Toledo, Spain — “Alas the synagogues, fallen to ruins, where kites and vultures have nested; for the children of Israel have departed,” wrote Ya’aqob Albeneh in a 1391 poem. He was describing a pogrom, which he survived, that began in Seville and left thousands of Jews murdered after it spread to Barcelona, Córdoba, Seville, Toledo and Valencia.
“The major synagogue, fallen into misfortune: raises her wailing voice, synagogue of Israel,” the poem continues. “Her doors lie parched, she was penetrated by mobs, Muslims and Christians, who obliterated from there the children of Israel.” That synagogue, one of up to 10 in Toledo described in the poem, may refer to what is today called Santa María la Blanca. If that doesn’t sound like the name of a typical Jewish house of prayer, that’s because it’s a church.
An inscription on a brick wall as visitors enter into a courtyard notes, “Antigua Sinagoga del Siglo XII,” following some datings of the building to 1180. Others refer to 1203 as either the year the synagogue was built or remodeled, while others claim it was likelier built after 1250 and even as late as 1300. From the outside, the structure follows much of Moorish architecture: Its plain, stone exterior doesn’t betray the lavishness inside. After entering via enormous modern doors, visitors immediately confront a high, paneled ceiling, which rests on Moorish-styled arches held up by four rows of white octagonal columns. The layout is basilican.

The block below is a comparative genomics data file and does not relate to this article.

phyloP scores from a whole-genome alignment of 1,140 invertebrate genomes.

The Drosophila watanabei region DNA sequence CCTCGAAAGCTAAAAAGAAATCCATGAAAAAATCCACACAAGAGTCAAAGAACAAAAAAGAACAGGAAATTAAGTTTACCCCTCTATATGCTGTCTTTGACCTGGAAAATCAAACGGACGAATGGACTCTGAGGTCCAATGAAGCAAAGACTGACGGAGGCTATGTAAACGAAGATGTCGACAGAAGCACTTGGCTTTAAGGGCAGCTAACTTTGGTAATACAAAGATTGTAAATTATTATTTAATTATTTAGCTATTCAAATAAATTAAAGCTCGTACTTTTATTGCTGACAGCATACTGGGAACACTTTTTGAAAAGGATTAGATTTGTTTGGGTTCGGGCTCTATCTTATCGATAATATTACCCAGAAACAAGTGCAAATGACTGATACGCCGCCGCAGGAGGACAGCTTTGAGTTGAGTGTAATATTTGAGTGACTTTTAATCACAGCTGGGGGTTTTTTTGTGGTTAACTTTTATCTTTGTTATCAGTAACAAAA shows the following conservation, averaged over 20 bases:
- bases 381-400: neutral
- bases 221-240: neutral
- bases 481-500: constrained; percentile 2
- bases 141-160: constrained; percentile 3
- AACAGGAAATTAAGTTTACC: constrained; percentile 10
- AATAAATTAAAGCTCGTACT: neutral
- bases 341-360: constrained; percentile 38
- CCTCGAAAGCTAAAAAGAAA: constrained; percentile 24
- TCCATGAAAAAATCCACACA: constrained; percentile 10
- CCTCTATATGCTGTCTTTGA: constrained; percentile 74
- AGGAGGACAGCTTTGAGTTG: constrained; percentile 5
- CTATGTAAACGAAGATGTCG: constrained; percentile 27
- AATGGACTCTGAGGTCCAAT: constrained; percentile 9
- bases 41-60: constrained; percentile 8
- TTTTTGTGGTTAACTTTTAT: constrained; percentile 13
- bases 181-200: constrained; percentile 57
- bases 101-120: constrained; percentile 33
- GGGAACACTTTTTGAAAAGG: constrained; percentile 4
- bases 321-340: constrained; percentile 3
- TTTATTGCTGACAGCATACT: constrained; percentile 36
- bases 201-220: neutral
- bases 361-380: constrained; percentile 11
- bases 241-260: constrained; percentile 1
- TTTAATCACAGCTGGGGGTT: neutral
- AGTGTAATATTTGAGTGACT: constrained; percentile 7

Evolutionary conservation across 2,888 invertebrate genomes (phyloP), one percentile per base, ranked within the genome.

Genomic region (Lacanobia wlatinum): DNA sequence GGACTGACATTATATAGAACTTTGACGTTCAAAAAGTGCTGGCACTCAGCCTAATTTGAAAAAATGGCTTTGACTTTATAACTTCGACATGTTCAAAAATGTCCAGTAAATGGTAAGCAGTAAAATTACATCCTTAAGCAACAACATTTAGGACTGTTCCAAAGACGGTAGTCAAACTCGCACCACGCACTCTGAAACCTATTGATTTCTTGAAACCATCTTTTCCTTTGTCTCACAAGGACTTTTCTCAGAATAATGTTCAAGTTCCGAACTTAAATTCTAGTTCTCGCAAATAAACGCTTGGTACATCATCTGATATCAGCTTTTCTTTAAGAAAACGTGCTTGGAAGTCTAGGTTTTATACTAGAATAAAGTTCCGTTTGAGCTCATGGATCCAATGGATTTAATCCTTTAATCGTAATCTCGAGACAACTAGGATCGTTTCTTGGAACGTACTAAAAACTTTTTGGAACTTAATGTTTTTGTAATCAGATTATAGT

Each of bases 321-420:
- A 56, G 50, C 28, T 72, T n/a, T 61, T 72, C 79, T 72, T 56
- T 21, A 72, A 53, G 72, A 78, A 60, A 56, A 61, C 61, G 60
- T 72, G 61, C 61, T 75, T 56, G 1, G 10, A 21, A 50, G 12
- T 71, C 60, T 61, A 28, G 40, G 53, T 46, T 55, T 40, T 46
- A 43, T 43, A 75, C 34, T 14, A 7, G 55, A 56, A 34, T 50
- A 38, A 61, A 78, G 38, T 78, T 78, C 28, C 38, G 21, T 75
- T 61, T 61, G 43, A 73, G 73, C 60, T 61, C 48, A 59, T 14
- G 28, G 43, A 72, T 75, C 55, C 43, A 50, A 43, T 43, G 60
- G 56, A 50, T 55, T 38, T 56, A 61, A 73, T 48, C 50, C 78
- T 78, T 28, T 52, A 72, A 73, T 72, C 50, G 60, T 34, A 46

Unlike at the nearby El Tránsito synagogue or the synagogue in Córdoba — the only two other former Jewish houses of prayer in Spain dating to the Middle Ages — these walls aren’t adorned with Hebrew inscriptions. Not only are Jewish symbols absent, but a cross appears above the central niche.
“All polychromatic decoration disappeared with a general whitewashing, which justifies the name given to its Christian title, Saint Mary the White,” notes scholar Jesús Peláez del Rosal, in his book sold at many Jewish Spanish tourist sites.
Peláez del Rosal quotes a common account, which he calls mythical. Dominican friar Vincent Ferrer, who was later canonized, arrived in the city in the early 15th century and saw Jewish “obstination, disbelief, and treachery.” He took armed men into the Jewish quarter and turned them out of their synagogue. Thus Santa María la Blanca was born in 1411, less than a century before Spain expelled all of the Jews in 1492. (The El Tránsito synagogue also was turned into a church.)
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